Application Security Testing: An Integral Part of DevOps
In the couple of pages that follow I have picked stored procedures that already exist from a couple of different databases that you have ready access to. I will use the MS SQL Server version of the Northwind database, which you can run on your desktop with a copy of MSDE (or you can substitute the MS Access version NWIND.mdb, which ships with Visual Studio 6.) I will also use the IBUYSPY portal's MS SQL Server database Portal, which can be downloaded for free from Microsoft. (The IBUYSPY portal was designed as a company portal application for a fictional company IBUYSPY, which sells spy goods. You can download and use the entire application royalty-free as a basis for building your Web applications or as a learning tool.) The Portal database will be used to demonstrate how to use output stored procedure parameters in the section "Passing and Retrieving Output Parameters".
I assume you have some basic familiarity with ADO.NET and subsequently will not be spending a lot of time on the basics, like connecting to the database, although this material is presented. For comprehensive coverage of all things ADO.NET pick up a copy of my "Visual Basic .NET Unleashed" from Sams Publishing.
Note: This article is presented in two parts this month. This article demonstrates editing and running stored procedures in Visual Studio .NET and the second half of the article demonstrates incorporating stored procedures into your Visual Basic .NET code.
Editing and Running Stored Procedures in Visual Studio .NET
You can edit, run, and even debug stored procedures in Visual Studio .NET. Let's take a quick minute to review editing and running stored procedures; unfortunately debugging seems limited to MS SQL Server and requires more configuration and setup than we have time for here.
Visual Studio .NET has a window called the Server Explorer. In addition, to providing you with access to other servers like the Event Log, Performance Counters, and other Windows Services, there is a list of Data Connections and SQL Server instances (see figure 1). Pick any single database in the SQL Servers list and the context menu—accessed by right-clicking—has options for editing, running, and debugging stored procedures. Select one of the menu items to run the indicated operation. For example, to run the Northwind stored procedure CustOrderHist, right-click that stored procedure and select Run Stored procedure. A dialog box will be displayed allowing you to enter parameters for the stored procedure (see figure 2).
Note: Debugging a stored procedure-started by clicking the Step Into Stored Procedure context menu item requires some setup and configuration. Refer to the help files for information on setting up SQL debugging.
Figure 1: The Server Explorer view in Visual Studio .NET with the context menu for the stored procedures shown.
Figure 2: The Run stored procedure dialog permits you to enter input parameters for stored procedures that you elect to run from the Server Explorer.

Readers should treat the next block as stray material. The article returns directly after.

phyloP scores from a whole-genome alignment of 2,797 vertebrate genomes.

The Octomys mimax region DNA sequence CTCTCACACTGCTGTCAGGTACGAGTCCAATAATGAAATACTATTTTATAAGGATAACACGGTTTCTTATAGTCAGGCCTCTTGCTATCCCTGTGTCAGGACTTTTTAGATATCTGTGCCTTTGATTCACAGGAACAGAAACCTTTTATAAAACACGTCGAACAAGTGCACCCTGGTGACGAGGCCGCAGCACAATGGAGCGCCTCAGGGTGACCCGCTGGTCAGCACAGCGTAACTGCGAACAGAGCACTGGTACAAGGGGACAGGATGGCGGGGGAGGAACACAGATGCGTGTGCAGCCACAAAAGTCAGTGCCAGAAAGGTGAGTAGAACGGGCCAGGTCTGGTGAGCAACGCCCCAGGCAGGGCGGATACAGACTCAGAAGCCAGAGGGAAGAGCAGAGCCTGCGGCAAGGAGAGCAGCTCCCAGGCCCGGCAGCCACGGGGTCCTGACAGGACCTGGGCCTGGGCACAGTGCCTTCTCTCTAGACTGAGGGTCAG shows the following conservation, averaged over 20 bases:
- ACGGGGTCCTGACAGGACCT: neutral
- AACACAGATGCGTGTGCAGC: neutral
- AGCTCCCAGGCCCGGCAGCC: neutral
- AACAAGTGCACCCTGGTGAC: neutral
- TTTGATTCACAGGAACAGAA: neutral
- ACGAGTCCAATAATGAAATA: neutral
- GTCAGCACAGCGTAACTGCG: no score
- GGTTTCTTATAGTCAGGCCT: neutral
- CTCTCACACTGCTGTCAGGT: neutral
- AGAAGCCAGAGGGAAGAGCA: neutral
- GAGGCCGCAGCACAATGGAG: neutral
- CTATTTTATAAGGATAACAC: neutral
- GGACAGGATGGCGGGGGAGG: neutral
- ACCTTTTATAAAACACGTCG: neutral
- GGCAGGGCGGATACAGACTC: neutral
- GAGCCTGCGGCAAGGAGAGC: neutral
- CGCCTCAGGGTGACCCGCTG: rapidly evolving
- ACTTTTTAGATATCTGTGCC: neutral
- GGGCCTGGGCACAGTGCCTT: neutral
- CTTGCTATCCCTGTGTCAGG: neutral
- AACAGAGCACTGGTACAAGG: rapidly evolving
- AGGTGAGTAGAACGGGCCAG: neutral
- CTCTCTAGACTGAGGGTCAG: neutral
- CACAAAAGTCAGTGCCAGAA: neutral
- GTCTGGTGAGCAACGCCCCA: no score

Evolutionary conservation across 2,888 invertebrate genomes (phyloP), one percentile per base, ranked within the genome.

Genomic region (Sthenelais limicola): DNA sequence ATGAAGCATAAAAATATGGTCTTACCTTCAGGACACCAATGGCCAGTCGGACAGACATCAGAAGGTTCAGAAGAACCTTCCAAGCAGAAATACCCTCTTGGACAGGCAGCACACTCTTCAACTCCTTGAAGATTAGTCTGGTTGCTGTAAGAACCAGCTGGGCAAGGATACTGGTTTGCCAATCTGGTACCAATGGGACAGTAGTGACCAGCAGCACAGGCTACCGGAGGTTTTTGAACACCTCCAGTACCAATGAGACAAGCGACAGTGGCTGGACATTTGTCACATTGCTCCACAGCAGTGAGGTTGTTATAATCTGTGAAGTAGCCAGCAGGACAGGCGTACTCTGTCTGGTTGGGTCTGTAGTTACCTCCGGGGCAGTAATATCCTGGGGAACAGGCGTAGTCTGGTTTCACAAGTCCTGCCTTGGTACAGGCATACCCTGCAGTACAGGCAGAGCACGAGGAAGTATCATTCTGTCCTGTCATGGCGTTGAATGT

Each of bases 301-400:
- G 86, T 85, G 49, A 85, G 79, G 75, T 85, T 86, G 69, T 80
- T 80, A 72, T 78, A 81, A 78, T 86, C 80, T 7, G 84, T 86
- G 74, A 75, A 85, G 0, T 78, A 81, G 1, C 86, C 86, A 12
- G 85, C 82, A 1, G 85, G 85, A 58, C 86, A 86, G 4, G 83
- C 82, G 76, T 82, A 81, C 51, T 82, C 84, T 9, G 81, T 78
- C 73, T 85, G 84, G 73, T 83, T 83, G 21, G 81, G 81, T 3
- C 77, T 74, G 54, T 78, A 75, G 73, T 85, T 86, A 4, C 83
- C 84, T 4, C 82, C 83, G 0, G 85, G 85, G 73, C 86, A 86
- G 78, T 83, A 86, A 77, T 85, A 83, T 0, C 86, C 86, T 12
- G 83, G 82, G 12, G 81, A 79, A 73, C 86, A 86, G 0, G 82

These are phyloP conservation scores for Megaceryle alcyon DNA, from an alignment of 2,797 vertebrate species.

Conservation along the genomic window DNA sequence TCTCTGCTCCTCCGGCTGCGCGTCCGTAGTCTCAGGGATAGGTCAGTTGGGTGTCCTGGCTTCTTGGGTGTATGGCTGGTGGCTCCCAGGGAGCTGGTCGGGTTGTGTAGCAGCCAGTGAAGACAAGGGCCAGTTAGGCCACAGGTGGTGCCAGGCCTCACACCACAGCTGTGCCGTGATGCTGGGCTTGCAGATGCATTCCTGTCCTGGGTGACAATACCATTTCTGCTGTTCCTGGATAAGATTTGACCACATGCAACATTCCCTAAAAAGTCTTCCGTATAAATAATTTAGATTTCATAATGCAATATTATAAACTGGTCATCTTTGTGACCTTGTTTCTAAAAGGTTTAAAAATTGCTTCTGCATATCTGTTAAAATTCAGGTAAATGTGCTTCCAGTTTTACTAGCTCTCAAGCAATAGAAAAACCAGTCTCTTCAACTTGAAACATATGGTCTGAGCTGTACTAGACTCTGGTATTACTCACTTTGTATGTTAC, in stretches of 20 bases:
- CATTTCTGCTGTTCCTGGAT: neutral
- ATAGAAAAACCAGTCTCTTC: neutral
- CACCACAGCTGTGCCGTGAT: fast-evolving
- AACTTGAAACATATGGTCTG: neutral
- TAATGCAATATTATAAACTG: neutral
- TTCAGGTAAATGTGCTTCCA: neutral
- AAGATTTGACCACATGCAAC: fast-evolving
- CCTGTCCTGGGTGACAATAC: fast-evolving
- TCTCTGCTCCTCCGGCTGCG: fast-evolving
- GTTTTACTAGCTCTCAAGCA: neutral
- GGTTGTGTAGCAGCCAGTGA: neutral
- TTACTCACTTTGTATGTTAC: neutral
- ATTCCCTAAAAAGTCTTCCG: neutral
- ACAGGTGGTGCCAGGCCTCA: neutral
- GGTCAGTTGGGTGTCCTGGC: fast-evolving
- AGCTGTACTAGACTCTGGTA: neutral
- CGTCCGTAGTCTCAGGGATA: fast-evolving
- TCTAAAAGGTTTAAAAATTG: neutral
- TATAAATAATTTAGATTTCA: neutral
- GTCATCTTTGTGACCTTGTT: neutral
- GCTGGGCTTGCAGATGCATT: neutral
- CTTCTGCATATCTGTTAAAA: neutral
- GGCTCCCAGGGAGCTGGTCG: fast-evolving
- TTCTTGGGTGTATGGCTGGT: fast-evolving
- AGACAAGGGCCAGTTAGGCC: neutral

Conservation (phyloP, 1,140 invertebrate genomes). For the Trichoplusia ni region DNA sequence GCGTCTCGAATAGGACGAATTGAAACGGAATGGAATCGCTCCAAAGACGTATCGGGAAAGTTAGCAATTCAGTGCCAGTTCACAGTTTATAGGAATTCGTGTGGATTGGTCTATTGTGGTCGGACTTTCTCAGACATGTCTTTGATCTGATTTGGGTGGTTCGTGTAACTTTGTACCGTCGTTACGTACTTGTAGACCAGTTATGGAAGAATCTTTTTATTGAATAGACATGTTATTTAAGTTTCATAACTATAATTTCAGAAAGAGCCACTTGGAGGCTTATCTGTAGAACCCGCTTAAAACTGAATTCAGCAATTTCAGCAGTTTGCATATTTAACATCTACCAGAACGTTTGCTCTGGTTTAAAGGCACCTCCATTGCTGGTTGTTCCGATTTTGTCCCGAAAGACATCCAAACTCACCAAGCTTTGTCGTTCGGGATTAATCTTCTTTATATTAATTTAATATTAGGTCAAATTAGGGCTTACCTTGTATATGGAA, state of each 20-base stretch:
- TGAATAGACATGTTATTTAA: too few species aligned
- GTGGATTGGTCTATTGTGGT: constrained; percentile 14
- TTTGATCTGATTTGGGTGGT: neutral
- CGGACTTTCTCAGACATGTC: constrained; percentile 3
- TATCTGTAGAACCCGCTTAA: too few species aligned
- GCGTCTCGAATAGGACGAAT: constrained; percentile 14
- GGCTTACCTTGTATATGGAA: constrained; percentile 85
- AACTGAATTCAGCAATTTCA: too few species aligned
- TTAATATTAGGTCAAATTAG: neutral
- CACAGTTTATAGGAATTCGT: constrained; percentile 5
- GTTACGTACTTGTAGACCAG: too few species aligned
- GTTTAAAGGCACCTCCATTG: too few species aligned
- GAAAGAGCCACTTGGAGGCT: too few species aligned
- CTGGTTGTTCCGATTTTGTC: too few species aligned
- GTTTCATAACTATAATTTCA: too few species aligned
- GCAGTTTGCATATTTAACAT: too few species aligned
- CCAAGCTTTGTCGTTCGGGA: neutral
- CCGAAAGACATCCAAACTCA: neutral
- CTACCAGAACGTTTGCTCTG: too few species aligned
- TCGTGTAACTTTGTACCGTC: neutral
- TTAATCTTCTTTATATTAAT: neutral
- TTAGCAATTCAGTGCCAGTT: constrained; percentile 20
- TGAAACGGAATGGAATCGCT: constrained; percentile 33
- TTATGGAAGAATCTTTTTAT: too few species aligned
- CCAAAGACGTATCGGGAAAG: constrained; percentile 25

From the Run stored procedure dialog (shown in figure 2) you see that the IDE provides you with an opportunity to add input parameters. The dialog tells you the data type of the parameter (nvarchar), the direction (in), the name of the parameter (@CustomerID), and an input field for the value.
Hint: To open a table view in Visual Studio .NET, double-click on the table in the Server Explorer. This will open a window containing the contents of the table.
If we didn't author the stored procedure then we can open it in Visual Studio with the Edit Stored Procedure context menu and figure out where the data will be coming from. This stored procedure reads from the Customers, Orders, and Products tables, and a test CustomerID can be read from the Customers table. We can test this stored procedure with the Customer ID for Alfreds Futterkiste, ALFKI.
To test the stored procedure from the Server Explorer enter ALFKI in the Value column of the Run stored procedure dialog (see figure 2) and click OK. The results of the stored procedure will be displayed in the Output window as shown in figure 3.
Figure 3: Output from a stored procedure will be sent to the Output window in Visual Studio .NET.
To incorporate stored procedures into our Visual Basic .NET code we need to perform analogous steps in our Visual Basic .NET code.
Part 1 of our two part series demonstrates how to edit and test stored procedures in Visual Studio .NET. The Server Explorer is a useful addition to .NET that provides access to server applications, Performance Counter, and database connections. The database connections have their own context menus that allow you to manage the database from within Visual Studio .NET.
In Part 2 of our series I will review connecting to a database and how to externalize the connection string, use an adapter and command object to incorporate stored procedures into your Visual Basic .NET code. Stay tuned.
About the Author
Paul Kimmel is a freelance writer for Developer.com and CodeGuru.com. Look for his recent book "Advanced C# Programming" from McGraw-Hill/Osborne on Amazon.com. Paul Kimmel is available to help design and build your .NET solutions and can be contacted at firstname.lastname@example.org.
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